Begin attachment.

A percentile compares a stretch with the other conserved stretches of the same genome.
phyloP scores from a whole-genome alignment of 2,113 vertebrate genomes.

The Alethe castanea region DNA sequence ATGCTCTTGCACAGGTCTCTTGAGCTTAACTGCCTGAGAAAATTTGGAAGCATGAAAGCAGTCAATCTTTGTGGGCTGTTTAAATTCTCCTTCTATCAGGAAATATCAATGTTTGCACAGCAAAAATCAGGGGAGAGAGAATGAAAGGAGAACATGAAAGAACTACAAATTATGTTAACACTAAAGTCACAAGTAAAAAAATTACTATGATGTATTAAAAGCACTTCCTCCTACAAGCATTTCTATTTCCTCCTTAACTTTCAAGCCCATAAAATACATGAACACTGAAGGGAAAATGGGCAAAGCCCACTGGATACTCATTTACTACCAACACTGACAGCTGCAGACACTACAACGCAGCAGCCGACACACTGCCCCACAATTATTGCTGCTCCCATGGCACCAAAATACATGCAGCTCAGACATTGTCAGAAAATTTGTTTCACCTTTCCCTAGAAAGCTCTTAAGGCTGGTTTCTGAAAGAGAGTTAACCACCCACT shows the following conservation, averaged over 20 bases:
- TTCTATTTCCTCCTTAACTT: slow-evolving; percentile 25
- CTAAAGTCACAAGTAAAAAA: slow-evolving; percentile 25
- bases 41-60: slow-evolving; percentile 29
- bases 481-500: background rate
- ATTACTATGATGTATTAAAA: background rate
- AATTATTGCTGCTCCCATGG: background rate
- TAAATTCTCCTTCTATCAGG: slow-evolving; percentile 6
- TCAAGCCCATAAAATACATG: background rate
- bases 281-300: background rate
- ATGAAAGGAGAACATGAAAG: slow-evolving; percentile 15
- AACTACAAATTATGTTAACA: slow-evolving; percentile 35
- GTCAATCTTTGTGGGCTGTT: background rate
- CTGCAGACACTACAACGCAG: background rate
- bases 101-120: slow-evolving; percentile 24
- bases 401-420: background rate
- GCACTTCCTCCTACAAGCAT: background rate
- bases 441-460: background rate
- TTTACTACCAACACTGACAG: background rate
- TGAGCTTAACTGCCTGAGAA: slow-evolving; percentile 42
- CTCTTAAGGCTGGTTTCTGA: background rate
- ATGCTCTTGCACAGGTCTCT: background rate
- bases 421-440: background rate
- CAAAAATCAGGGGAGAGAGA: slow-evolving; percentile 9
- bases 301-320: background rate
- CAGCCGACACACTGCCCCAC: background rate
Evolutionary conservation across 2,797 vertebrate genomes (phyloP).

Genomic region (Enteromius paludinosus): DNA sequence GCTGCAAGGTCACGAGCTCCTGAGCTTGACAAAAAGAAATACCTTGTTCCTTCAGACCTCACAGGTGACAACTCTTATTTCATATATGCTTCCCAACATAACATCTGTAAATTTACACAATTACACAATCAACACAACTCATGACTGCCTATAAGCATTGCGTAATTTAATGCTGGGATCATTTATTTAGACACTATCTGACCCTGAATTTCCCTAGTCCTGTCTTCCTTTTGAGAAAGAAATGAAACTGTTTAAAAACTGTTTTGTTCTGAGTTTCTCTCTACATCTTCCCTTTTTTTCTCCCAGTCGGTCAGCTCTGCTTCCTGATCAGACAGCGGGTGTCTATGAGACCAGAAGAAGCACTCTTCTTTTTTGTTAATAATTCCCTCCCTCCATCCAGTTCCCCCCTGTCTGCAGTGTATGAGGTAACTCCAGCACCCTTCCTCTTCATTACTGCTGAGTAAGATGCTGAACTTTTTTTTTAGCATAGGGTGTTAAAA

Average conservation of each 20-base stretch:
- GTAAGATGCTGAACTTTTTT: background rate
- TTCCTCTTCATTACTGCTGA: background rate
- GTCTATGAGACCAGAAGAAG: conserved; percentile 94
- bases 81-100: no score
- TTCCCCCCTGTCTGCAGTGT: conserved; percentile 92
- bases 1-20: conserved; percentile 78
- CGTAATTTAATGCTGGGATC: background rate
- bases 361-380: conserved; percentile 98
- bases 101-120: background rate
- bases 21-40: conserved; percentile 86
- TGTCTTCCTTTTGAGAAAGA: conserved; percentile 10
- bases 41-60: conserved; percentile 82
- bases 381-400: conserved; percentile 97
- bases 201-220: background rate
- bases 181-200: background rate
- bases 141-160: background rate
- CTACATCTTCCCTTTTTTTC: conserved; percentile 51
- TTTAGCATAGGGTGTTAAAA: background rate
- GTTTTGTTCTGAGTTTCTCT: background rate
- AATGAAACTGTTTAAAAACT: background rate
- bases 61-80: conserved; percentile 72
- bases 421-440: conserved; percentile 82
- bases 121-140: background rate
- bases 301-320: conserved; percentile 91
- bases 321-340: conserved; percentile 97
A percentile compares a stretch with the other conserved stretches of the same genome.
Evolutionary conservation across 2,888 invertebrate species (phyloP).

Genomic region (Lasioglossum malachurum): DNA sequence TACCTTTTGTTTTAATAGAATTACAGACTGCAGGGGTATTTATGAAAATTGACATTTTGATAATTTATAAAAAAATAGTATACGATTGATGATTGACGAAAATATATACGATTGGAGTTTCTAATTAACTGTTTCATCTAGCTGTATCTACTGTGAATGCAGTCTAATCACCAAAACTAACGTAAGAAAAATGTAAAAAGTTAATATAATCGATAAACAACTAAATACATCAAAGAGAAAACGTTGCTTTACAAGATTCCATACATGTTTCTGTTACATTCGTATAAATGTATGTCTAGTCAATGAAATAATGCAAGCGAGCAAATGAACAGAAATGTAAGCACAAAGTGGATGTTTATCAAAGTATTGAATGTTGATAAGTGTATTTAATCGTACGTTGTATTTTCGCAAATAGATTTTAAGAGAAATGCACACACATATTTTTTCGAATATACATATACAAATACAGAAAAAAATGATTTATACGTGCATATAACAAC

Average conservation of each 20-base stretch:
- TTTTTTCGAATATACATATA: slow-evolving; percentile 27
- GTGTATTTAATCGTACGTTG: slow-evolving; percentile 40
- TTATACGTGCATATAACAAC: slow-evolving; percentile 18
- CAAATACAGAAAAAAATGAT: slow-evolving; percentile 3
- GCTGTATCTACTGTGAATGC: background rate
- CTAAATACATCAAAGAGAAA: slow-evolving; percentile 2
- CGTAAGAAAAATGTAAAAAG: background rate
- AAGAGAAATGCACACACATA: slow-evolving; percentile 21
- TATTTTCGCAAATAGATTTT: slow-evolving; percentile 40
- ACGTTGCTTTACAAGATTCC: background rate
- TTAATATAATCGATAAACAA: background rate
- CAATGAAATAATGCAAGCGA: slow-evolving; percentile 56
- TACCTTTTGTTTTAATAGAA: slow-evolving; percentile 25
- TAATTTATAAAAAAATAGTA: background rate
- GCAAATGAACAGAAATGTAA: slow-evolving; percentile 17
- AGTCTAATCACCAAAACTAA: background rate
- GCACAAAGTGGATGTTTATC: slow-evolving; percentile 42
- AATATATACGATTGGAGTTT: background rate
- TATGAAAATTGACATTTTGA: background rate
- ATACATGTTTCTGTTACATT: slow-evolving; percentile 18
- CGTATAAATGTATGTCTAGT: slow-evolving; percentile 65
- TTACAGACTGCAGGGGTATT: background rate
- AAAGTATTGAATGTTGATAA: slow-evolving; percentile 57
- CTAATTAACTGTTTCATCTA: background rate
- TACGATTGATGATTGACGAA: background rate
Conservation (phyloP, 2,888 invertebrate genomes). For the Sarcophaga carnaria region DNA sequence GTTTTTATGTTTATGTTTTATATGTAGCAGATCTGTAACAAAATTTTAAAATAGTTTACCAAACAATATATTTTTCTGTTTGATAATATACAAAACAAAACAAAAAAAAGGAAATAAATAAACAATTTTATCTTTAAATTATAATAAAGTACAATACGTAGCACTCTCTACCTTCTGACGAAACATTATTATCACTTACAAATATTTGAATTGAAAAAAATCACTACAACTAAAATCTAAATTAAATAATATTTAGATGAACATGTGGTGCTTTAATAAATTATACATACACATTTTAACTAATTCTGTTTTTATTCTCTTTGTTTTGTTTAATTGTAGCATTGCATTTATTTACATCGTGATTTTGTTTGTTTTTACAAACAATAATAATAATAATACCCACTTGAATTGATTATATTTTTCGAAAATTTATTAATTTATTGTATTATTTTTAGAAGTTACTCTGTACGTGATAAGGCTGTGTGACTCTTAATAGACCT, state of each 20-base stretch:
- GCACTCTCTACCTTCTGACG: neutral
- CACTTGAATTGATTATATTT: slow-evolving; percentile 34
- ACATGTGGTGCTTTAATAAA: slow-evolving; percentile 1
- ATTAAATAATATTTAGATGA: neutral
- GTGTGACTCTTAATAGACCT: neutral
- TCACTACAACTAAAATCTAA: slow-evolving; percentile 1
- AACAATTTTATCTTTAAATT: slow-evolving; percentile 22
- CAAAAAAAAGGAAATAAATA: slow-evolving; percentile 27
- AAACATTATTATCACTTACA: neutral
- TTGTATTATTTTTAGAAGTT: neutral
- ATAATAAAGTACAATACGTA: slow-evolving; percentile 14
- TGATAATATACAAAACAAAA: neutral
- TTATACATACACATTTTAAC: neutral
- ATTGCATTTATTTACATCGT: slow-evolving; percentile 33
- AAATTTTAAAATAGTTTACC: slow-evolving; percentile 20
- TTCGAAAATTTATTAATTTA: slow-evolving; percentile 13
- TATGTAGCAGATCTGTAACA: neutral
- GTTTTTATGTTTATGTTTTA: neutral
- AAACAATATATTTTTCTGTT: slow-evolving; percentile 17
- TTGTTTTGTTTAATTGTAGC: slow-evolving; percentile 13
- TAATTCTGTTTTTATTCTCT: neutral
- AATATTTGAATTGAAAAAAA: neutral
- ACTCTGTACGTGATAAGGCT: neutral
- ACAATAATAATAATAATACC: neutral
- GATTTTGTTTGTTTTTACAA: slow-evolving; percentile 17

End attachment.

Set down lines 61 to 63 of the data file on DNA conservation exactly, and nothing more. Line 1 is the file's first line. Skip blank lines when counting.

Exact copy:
- TTTTTTCGAATATACATATA: slow-evolving; percentile 27
- GTGTATTTAATCGTACGTTG: slow-evolving; percentile 40
- TTATACGTGCATATAACAAC: slow-evolving; percentile 18